Exploring the role of needle selling in a drug-using community in Baltimore, Maryland

Johns Hopkins University, Bloomberg School of Public Health, Department of Health Policy and Management, Baltimore, MD, USA.
JAIDS Journal of Acquired Immune Deficiency Syndromes (Impact Factor: 4.56). 02/2005; 38(1):57-60. DOI: 10.1097/00126334-200501010-00011
Source: PubMed


Needle exchange programs (NEPs) play a critical role in reducing the spread of HIV in injection drug users (IDUs). However, many IDUs do not access NEPs and rely on needle sellers. This study examined differences between needle sellers and others in a drug-using community and assessed sources and quantity of needles sold by needle sellers. The study also explored factors associated with needle selling. Compared with nonsellers, needle sellers were more likely to be homeless, HIV-positive, and unemployed. The NEP was the most frequent source of needles for needle sellers. Needle sellers were more likely to share their needles with sex partners and strangers than were nonsellers. Within the whole sample, needle selling was associated with injecting drugs and the number of roles in the drug economy. For injectors, needle selling was associated with obtaining needles from the NEP and having >1 role in the drug economy. Because needle sellers frequently interact with IDUs, training needle sellers may be an effective strategy for risk reduction and HIV prevention. However, because some needle sellers disseminate used needles, all injectors need to be educated about proper disposal techniques.

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    ABSTRACT: Syringe-sharing behaviors among injection drug users (IDUs) are typically based on self-reports and subject to socially desirable responding. We used 3 short tandem repeat (STR) genetic biomarkers to detect sharing in 2,512 syringes exchanged by 315 IDUs in the Baltimore needle exchange program (NEP; 738 person-visits). Demographic characteristics as well as direct and indirect needle-sharing behaviors corresponding to the closest AIDS Link to Intravenous Experience (ALIVE) study visits were examined for association with multiperson use (MPU) of syringes. Overall, 56% of the syringes exchanged at the Baltimore NEP had evidence of MPU. Less MPU of syringes (48% vs. 71%; P < 0.0001) was seen with more rapid syringe turnaround (<3 days). IDUs always exchanging their own syringes ("primary" syringes) were less likely to return syringes with evidence of MPU (52%) than those who exchanged syringes for others ("secondary" syringes; 64%; P = 0.0001) and those exchanging primary and secondary syringes (58%; P = 0.004). In a multivariate analysis restricted to primary exchangers, MPU of syringes was associated with sharing cotton (adjusted odds ratio [AOR] = 2.06, 95% confidence interval [CI]: 1.30 to 3.28), lending syringes (AOR = 1.70, 95% CI: 1.24 to 2.34), and injecting less than daily (AOR = 0.64, 95% CI: 0.43 to 0.95). These findings support additional public health interventions such as expanded syringe access to prevent HIV and other blood-borne infections. Testing of STRs represents a promising approach to examining and accessing complex behavioral data, including syringe sharing.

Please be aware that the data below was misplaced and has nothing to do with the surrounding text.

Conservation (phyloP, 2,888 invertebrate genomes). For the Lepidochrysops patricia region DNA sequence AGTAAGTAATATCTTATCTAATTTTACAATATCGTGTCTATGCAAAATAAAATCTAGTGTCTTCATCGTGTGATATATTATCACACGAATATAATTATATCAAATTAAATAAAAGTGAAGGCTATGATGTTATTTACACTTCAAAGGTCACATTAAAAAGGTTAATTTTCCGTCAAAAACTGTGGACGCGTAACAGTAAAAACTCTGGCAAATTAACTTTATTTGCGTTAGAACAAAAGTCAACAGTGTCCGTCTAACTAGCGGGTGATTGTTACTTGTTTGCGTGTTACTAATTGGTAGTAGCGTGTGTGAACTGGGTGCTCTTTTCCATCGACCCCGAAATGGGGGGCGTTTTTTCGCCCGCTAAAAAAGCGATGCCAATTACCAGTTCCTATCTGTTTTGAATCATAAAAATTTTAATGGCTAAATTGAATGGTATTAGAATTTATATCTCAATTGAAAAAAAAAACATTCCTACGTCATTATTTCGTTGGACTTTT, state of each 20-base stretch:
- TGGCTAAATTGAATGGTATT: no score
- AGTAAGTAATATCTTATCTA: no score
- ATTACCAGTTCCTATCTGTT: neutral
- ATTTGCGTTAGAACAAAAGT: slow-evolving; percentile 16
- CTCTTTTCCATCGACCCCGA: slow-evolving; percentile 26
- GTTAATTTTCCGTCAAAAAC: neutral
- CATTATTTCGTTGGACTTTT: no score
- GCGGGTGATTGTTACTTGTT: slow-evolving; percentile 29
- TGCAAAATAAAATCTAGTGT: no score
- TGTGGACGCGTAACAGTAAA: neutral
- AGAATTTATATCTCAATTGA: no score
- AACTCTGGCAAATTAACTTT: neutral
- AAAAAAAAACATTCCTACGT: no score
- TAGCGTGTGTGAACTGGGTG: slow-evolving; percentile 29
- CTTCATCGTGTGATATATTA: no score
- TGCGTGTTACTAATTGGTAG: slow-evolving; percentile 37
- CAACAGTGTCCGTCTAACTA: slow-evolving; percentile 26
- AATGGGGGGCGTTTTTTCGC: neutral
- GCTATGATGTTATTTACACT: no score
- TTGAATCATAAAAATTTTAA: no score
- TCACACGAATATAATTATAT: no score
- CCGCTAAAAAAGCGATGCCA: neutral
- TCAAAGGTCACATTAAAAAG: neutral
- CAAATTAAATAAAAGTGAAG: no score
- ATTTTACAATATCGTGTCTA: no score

JAIDS Journal of Acquired Immune Deficiency Syndromes 12/2006; 43(3):335-43. DOI:10.1097/01.qai.0000230528.25083.0b · 4.56 Impact Factor
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    ABSTRACT: Comparing drug-injecting risk between cities that differ in the legality of sterile syringe distribution for injection drug use provides a natural experiment to assess the efficacy of legalizing sterile syringe distribution as a structural intervention to prevent human immunodeficiency virus (HIV) and other parenterally transmitted infections among injection drug users (IDUs). This study compares the parenteral risk for HIV and hepatitis B (HBV) and C (HCV) infection among IDUs in Newark, NJ, USA, where syringe distribution programs were illegal during the period when data were collected, and New York City (NYC) where they were legal. IDUs were nontreatment recruited, 2004-2006, serotested, and interviewed about syringe sources and injecting risk behaviors (prior 30 days). In multivariate logistic regression, adjusted odds ratios (AOR) and 95% confidence intervals (95% CI) for city differences are estimated controlling for potential city confounders. IDUs in Newark (n=214) vs. NYC (n=312) were more likely to test seropositive for HIV (26% vs. 5%; AOR=3.2; 95% CI=1.6, 6.1), antibody to the HBV core antigen (70% vs. 27%; AOR=4.4; 95% CI=2.8, 6.9), and antibody to HCV (82% vs. 53%; AOR=3.0; 95% CI=1.8, 4.9), were less likely to obtain syringes from syringe exchange programs or pharmacies (AOR=0.004; 95% CI=0.001, 0.01), and were more likely to obtain syringes from street sellers (AOR=74.0; 95% CI=29.9, 183.2), to inject with another IDU's used syringe (AOR=2.3; 95% CI=1.1, 5.0), to reuse syringes (AOR=2.99; 95% CI=1.63, 5.50), and to not always inject once only with a new, sterile syringe that had been sealed in a wrapper (AOR=5.4; 95% CI=2.9, 10.3). In localities where sterile syringe distribution is illegal, IDUs are more likely to obtain syringes from unsafe sources and to engage in injecting risk behaviors. Legalizing and rapidly implementing sterile syringe distribution programs are critical for reducing parenterally transmitted HIV, HBV, and HCV among IDUs.
    Journal of Urban Health 06/2008; 85(3):309-22. DOI:10.1007/s11524-008-9271-1 · 1.90 Impact Factor